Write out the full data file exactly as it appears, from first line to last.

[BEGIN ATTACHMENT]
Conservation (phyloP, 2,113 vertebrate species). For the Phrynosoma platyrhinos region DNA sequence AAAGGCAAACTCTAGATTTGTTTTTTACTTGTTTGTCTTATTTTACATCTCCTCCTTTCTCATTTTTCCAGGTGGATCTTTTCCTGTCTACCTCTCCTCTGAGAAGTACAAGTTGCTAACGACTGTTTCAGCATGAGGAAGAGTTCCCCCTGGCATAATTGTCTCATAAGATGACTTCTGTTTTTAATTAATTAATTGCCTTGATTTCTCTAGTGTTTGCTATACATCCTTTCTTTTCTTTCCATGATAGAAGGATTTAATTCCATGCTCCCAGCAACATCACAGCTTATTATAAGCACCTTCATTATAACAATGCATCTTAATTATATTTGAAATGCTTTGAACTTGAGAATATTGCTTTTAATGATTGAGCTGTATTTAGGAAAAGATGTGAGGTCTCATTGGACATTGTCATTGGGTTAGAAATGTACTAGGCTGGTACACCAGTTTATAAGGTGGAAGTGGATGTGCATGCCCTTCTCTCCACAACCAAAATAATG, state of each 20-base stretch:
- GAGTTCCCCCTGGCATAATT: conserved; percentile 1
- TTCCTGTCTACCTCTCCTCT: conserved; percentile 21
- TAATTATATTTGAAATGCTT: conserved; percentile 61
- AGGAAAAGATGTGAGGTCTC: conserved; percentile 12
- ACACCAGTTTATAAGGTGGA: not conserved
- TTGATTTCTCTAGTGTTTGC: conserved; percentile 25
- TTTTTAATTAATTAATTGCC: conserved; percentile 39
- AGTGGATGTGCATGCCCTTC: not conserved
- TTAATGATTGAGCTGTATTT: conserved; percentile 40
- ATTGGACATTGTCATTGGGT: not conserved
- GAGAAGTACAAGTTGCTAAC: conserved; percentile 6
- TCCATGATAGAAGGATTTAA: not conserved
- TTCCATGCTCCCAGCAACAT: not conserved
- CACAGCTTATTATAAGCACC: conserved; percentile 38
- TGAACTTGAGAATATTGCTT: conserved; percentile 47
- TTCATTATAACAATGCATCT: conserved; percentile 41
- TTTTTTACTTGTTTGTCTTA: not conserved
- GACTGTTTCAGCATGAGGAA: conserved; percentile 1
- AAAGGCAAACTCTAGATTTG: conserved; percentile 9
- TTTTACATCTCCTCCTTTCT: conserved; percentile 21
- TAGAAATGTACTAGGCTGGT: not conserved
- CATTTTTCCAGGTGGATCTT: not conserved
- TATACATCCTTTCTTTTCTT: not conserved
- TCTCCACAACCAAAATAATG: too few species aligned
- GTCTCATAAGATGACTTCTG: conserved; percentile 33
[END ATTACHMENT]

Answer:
Conservation (phyloP, 2,113 vertebrate species). For the Phrynosoma platyrhinos region DNA sequence AAAGGCAAACTCTAGATTTGTTTTTTACTTGTTTGTCTTATTTTACATCTCCTCCTTTCTCATTTTTCCAGGTGGATCTTTTCCTGTCTACCTCTCCTCTGAGAAGTACAAGTTGCTAACGACTGTTTCAGCATGAGGAAGAGTTCCCCCTGGCATAATTGTCTCATAAGATGACTTCTGTTTTTAATTAATTAATTGCCTTGATTTCTCTAGTGTTTGCTATACATCCTTTCTTTTCTTTCCATGATAGAAGGATTTAATTCCATGCTCCCAGCAACATCACAGCTTATTATAAGCACCTTCATTATAACAATGCATCTTAATTATATTTGAAATGCTTTGAACTTGAGAATATTGCTTTTAATGATTGAGCTGTATTTAGGAAAAGATGTGAGGTCTCATTGGACATTGTCATTGGGTTAGAAATGTACTAGGCTGGTACACCAGTTTATAAGGTGGAAGTGGATGTGCATGCCCTTCTCTCCACAACCAAAATAATG, state of each 20-base stretch:
- GAGTTCCCCCTGGCATAATT: conserved; percentile 1
- TTCCTGTCTACCTCTCCTCT: conserved; percentile 21
- TAATTATATTTGAAATGCTT: conserved; percentile 61
- AGGAAAAGATGTGAGGTCTC: conserved; percentile 12
- ACACCAGTTTATAAGGTGGA: not conserved
- TTGATTTCTCTAGTGTTTGC: conserved; percentile 25
- TTTTTAATTAATTAATTGCC: conserved; percentile 39
- AGTGGATGTGCATGCCCTTC: not conserved
- TTAATGATTGAGCTGTATTT: conserved; percentile 40
- ATTGGACATTGTCATTGGGT: not conserved
- GAGAAGTACAAGTTGCTAAC: conserved; percentile 6
- TCCATGATAGAAGGATTTAA: not conserved
- TTCCATGCTCCCAGCAACAT: not conserved
- CACAGCTTATTATAAGCACC: conserved; percentile 38
- TGAACTTGAGAATATTGCTT: conserved; percentile 47
- TTCATTATAACAATGCATCT: conserved; percentile 41
- TTTTTTACTTGTTTGTCTTA: not conserved
- GACTGTTTCAGCATGAGGAA: conserved; percentile 1
- AAAGGCAAACTCTAGATTTG: conserved; percentile 9
- TTTTACATCTCCTCCTTTCT: conserved; percentile 21
- TAGAAATGTACTAGGCTGGT: not conserved
- CATTTTTCCAGGTGGATCTT: not conserved
- TATACATCCTTTCTTTTCTT: not conserved
- TCTCCACAACCAAAATAATG: too few species aligned
- GTCTCATAAGATGACTTCTG: conserved; percentile 33